4 deer testing positive for CWD in Michigan.

Posted by Bruce Carroll on December 21, 2015 in Uncategorized, State News ; Michigan

Contact: Chad Stewart, 517-641-4903, ext. 263 or 517-282-4810

During the recent firearm deer season, a deer hunter from Dewitt Township in Clinton County which is in the middle of the Chronic Wasting Disease area in Michigan, harvested a young 11/2 year old buck.  He brought it to the DNR’s Rose Lake deer check station, and it was tested and confirmed by the U.S. Department of Agriculture’s National Veterinary Services Laboratory in Ames, Iowa that the deer had tested positive for CWD.

By mid December he Michigan Department of Natural Resources reported a total of 3,695 deer in Michigan this year have been tested for chronic wasting disease (CWD).   The total of 4 deer have been tested positive for CWD.

The DNR strongly encourages all hunters within Eaton County and areas close to it  to voluntarily stop baiting and feeding, continue hunting and, most importantly, bring harvested deer into a DNR check station.

“Deer hunters in DMU 333 have been a great help by bringing in their deer to be tested. We couldn’t be more thankful or impressed with their dedication to the resource,” said Chad Stewart, DNR deer specialist. “We continue to need their help and are also asking Eaton County hunters to join our efforts. In addition, we have begun conversations with DeWitt Township, and they, too, are becoming great partners in this fight against CWD.”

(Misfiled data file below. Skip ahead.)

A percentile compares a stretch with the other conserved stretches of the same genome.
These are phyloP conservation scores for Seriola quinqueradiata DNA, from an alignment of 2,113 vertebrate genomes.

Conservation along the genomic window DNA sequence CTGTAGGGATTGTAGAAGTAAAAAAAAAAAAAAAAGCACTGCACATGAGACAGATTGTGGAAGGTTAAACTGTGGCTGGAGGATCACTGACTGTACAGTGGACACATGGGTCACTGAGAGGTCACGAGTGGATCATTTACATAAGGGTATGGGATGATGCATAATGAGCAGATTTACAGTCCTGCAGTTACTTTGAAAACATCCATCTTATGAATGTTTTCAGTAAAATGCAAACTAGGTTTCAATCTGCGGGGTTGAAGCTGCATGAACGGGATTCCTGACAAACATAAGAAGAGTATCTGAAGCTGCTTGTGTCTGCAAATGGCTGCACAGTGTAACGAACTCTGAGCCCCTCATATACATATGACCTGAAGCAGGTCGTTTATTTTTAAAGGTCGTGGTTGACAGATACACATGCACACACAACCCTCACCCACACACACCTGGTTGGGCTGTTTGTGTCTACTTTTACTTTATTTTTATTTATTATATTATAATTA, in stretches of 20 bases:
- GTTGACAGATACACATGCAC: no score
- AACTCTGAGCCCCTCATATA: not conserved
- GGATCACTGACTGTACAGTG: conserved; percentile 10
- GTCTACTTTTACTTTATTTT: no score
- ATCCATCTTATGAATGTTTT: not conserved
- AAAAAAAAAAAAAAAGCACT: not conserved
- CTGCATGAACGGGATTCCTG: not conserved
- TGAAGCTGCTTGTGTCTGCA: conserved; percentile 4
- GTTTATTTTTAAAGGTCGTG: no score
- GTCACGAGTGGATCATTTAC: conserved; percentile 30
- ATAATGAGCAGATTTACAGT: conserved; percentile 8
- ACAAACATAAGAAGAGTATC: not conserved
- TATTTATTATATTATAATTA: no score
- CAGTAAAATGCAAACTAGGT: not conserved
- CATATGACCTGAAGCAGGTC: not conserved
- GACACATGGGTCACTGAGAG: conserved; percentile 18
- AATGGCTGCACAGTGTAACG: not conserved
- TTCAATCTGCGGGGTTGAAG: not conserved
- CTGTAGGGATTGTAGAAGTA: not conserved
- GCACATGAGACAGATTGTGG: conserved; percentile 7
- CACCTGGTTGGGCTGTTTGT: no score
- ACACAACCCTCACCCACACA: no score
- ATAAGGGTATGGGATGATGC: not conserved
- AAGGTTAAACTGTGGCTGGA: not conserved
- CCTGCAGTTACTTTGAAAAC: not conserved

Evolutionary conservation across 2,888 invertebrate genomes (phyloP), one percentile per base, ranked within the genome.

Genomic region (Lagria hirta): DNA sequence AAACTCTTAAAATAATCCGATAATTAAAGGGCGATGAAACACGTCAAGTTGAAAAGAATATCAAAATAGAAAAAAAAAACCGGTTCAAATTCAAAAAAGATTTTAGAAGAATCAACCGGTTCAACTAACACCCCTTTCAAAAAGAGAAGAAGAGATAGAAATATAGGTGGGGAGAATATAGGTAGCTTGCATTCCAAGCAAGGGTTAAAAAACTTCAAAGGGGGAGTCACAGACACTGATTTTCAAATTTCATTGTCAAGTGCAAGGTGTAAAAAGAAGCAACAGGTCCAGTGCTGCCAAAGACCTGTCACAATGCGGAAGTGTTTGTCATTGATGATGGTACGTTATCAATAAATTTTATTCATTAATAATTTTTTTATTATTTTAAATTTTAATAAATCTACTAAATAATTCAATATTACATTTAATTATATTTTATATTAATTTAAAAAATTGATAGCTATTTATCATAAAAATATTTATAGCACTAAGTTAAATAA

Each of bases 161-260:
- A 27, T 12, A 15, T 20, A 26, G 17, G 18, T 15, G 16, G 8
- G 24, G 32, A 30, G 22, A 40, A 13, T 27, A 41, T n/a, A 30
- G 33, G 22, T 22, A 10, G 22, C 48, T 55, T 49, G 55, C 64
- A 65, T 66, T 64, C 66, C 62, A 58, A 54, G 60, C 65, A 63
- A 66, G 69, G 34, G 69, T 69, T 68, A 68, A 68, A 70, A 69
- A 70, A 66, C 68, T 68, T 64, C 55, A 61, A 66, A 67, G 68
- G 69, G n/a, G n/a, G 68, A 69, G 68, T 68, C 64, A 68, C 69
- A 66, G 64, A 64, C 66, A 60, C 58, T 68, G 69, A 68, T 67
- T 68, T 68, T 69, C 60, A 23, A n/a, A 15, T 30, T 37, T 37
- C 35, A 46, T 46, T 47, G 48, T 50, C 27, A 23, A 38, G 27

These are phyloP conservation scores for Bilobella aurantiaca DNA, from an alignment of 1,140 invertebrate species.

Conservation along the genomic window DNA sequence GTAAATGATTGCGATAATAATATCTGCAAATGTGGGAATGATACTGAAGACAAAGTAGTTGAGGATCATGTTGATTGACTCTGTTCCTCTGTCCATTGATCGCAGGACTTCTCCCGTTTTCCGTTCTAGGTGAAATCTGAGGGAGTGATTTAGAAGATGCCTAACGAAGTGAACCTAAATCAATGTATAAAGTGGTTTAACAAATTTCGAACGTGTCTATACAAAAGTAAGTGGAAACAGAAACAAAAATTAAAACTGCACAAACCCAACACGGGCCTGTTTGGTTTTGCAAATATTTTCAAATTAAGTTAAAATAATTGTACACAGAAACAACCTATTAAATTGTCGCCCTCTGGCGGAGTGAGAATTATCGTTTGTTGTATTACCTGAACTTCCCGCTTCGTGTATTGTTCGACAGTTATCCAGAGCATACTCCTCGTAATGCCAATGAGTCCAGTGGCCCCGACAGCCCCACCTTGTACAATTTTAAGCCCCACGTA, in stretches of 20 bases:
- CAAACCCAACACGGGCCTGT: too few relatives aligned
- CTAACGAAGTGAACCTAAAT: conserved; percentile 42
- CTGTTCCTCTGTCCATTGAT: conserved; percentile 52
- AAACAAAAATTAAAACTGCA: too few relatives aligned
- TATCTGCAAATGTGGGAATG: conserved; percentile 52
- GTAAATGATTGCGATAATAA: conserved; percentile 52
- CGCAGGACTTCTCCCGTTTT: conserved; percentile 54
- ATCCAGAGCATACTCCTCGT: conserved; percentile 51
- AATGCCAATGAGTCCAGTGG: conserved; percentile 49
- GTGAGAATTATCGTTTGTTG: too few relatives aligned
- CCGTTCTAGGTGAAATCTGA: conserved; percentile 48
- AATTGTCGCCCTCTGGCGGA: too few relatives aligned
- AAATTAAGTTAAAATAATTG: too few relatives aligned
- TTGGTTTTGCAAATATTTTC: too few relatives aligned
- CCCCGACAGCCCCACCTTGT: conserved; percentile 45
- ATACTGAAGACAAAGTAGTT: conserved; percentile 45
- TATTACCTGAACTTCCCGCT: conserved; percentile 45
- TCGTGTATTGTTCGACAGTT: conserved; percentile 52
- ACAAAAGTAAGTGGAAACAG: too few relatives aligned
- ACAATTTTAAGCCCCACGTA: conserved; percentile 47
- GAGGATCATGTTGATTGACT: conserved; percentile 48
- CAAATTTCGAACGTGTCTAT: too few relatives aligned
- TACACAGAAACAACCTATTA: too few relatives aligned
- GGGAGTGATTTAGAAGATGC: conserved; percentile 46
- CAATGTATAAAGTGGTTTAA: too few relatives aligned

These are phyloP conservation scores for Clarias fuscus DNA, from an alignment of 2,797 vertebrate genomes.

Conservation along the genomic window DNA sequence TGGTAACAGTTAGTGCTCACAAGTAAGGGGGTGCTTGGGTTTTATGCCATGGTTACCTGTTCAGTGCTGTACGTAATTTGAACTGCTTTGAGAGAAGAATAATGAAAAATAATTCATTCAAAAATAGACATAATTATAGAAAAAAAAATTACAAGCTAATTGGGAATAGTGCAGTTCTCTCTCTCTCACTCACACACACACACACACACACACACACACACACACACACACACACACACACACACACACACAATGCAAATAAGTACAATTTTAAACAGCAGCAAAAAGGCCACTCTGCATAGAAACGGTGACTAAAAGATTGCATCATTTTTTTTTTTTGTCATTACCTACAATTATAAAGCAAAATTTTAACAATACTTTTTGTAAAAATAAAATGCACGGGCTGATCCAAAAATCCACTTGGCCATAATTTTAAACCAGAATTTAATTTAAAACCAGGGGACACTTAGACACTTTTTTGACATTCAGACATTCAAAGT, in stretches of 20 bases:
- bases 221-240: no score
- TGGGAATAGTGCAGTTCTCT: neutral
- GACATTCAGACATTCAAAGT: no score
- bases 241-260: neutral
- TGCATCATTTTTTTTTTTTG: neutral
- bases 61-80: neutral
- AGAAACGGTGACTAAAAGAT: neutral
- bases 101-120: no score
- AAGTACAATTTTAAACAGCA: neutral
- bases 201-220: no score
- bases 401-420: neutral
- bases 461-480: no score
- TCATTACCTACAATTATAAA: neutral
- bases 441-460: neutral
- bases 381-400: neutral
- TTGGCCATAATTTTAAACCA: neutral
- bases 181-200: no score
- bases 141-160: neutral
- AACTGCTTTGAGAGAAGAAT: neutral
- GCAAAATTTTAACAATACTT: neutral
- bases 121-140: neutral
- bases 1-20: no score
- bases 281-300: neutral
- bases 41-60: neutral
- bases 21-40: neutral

CWD is a nasty fatal neurological disease that affects white-tailed deer, mule deer, elk and moose. It is caused by the transmission of infectious, self-multiplying proteins (prions) contained in saliva and other body fluids of infected animals. Susceptible animals can acquire CWD by direct exposure to these fluids, or from environments contaminated with these fluids or the carcass of a diseased animal.

Some chronically CWD-infected animals will display abnormal behaviors, progressive weight loss and physical debilitation; however, deer can be infected without showing internal or external symptoms for many years. There is no cure; once a deer is infected with CWD, it will die.

To date, there is no evidence that chronic wasting disease presents any risk to non-cervids, including humans, either through contact with an infected animal or from handling venison. However, as a precaution, the U.S. Centers for Disease Control and the World Health Organization recommend that infected animals not be consumed as food by either humans or domestic animals.

The DNR provides weekly CWD updates at mi.gov/cwd. Announcements of additional CWD-positive deer also will be posted online.

 Eaton County hunters are urged to voluntarily check deer and stop baiting and feeding deer, which could help stop the spreading of CWD to other healthy herds of deer.


for more info Contact: Chad Stewart, 517-641-4903, ext. 263 or 517-282-4810

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